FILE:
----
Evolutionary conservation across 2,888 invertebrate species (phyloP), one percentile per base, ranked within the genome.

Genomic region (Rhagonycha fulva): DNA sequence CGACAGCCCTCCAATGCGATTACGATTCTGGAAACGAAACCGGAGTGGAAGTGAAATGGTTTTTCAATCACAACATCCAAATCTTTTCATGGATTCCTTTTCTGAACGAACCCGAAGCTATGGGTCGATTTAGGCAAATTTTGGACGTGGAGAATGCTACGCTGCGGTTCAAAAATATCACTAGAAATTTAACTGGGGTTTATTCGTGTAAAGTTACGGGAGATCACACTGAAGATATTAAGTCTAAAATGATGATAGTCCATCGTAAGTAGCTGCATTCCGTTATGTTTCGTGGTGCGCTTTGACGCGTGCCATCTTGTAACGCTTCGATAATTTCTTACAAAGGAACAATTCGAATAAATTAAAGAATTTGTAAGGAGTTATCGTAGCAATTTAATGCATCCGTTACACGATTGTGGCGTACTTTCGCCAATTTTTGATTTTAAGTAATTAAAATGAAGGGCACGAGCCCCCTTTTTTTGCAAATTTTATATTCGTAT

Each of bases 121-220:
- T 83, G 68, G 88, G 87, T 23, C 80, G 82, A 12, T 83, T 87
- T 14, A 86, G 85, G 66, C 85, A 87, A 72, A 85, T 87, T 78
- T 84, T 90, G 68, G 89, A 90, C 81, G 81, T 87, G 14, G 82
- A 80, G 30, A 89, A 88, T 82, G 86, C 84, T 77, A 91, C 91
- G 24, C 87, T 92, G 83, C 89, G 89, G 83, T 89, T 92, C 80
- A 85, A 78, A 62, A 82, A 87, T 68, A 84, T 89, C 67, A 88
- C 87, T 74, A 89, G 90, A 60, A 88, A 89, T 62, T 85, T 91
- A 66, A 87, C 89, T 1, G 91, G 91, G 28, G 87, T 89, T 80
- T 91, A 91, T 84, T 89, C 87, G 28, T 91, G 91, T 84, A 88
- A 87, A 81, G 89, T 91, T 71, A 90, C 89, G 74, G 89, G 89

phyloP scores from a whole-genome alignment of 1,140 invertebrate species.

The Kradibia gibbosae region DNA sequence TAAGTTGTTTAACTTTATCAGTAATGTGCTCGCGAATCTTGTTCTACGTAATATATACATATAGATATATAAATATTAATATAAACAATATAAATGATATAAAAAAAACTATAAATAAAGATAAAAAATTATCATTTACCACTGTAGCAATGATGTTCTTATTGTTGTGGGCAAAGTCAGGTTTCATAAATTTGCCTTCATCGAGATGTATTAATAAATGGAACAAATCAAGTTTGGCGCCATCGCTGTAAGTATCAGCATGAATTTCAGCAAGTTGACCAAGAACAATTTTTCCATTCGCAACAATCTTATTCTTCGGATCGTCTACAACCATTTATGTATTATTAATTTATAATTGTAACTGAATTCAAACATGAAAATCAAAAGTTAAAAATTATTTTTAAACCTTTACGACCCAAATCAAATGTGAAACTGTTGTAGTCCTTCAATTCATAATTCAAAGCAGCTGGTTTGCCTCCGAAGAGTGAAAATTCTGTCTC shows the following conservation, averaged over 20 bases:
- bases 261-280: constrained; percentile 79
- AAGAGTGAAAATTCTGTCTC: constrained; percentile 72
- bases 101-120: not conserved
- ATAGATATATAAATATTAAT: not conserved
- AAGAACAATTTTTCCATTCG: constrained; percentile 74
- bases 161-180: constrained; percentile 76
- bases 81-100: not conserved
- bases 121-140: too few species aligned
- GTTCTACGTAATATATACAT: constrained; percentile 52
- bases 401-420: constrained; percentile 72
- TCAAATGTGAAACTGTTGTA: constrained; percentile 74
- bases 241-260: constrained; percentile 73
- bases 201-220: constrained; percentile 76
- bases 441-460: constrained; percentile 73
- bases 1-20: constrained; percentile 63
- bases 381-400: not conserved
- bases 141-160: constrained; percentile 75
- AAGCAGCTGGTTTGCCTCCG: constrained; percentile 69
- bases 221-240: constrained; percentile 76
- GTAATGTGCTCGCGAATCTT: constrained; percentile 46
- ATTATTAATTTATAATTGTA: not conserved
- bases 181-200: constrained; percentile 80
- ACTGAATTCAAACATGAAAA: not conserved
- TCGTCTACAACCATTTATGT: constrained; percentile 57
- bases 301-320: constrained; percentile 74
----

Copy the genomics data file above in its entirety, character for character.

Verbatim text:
Evolutionary conservation across 2,888 invertebrate species (phyloP), one percentile per base, ranked within the genome.

Genomic region (Rhagonycha fulva): DNA sequence CGACAGCCCTCCAATGCGATTACGATTCTGGAAACGAAACCGGAGTGGAAGTGAAATGGTTTTTCAATCACAACATCCAAATCTTTTCATGGATTCCTTTTCTGAACGAACCCGAAGCTATGGGTCGATTTAGGCAAATTTTGGACGTGGAGAATGCTACGCTGCGGTTCAAAAATATCACTAGAAATTTAACTGGGGTTTATTCGTGTAAAGTTACGGGAGATCACACTGAAGATATTAAGTCTAAAATGATGATAGTCCATCGTAAGTAGCTGCATTCCGTTATGTTTCGTGGTGCGCTTTGACGCGTGCCATCTTGTAACGCTTCGATAATTTCTTACAAAGGAACAATTCGAATAAATTAAAGAATTTGTAAGGAGTTATCGTAGCAATTTAATGCATCCGTTACACGATTGTGGCGTACTTTCGCCAATTTTTGATTTTAAGTAATTAAAATGAAGGGCACGAGCCCCCTTTTTTTGCAAATTTTATATTCGTAT

Each of bases 121-220:
- T 83, G 68, G 88, G 87, T 23, C 80, G 82, A 12, T 83, T 87
- T 14, A 86, G 85, G 66, C 85, A 87, A 72, A 85, T 87, T 78
- T 84, T 90, G 68, G 89, A 90, C 81, G 81, T 87, G 14, G 82
- A 80, G 30, A 89, A 88, T 82, G 86, C 84, T 77, A 91, C 91
- G 24, C 87, T 92, G 83, C 89, G 89, G 83, T 89, T 92, C 80
- A 85, A 78, A 62, A 82, A 87, T 68, A 84, T 89, C 67, A 88
- C 87, T 74, A 89, G 90, A 60, A 88, A 89, T 62, T 85, T 91
- A 66, A 87, C 89, T 1, G 91, G 91, G 28, G 87, T 89, T 80
- T 91, A 91, T 84, T 89, C 87, G 28, T 91, G 91, T 84, A 88
- A 87, A 81, G 89, T 91, T 71, A 90, C 89, G 74, G 89, G 89

phyloP scores from a whole-genome alignment of 1,140 invertebrate species.

The Kradibia gibbosae region DNA sequence TAAGTTGTTTAACTTTATCAGTAATGTGCTCGCGAATCTTGTTCTACGTAATATATACATATAGATATATAAATATTAATATAAACAATATAAATGATATAAAAAAAACTATAAATAAAGATAAAAAATTATCATTTACCACTGTAGCAATGATGTTCTTATTGTTGTGGGCAAAGTCAGGTTTCATAAATTTGCCTTCATCGAGATGTATTAATAAATGGAACAAATCAAGTTTGGCGCCATCGCTGTAAGTATCAGCATGAATTTCAGCAAGTTGACCAAGAACAATTTTTCCATTCGCAACAATCTTATTCTTCGGATCGTCTACAACCATTTATGTATTATTAATTTATAATTGTAACTGAATTCAAACATGAAAATCAAAAGTTAAAAATTATTTTTAAACCTTTACGACCCAAATCAAATGTGAAACTGTTGTAGTCCTTCAATTCATAATTCAAAGCAGCTGGTTTGCCTCCGAAGAGTGAAAATTCTGTCTC shows the following conservation, averaged over 20 bases:
- bases 261-280: constrained; percentile 79
- AAGAGTGAAAATTCTGTCTC: constrained; percentile 72
- bases 101-120: not conserved
- ATAGATATATAAATATTAAT: not conserved
- AAGAACAATTTTTCCATTCG: constrained; percentile 74
- bases 161-180: constrained; percentile 76
- bases 81-100: not conserved
- bases 121-140: too few species aligned
- GTTCTACGTAATATATACAT: constrained; percentile 52
- bases 401-420: constrained; percentile 72
- TCAAATGTGAAACTGTTGTA: constrained; percentile 74
- bases 241-260: constrained; percentile 73
- bases 201-220: constrained; percentile 76
- bases 441-460: constrained; percentile 73
- bases 1-20: constrained; percentile 63
- bases 381-400: not conserved
- bases 141-160: constrained; percentile 75
- AAGCAGCTGGTTTGCCTCCG: constrained; percentile 69
- bases 221-240: constrained; percentile 76
- GTAATGTGCTCGCGAATCTT: constrained; percentile 46
- ATTATTAATTTATAATTGTA: not conserved
- bases 181-200: constrained; percentile 80
- ACTGAATTCAAACATGAAAA: not conserved
- TCGTCTACAACCATTTATGT: constrained; percentile 57
- bases 301-320: constrained; percentile 74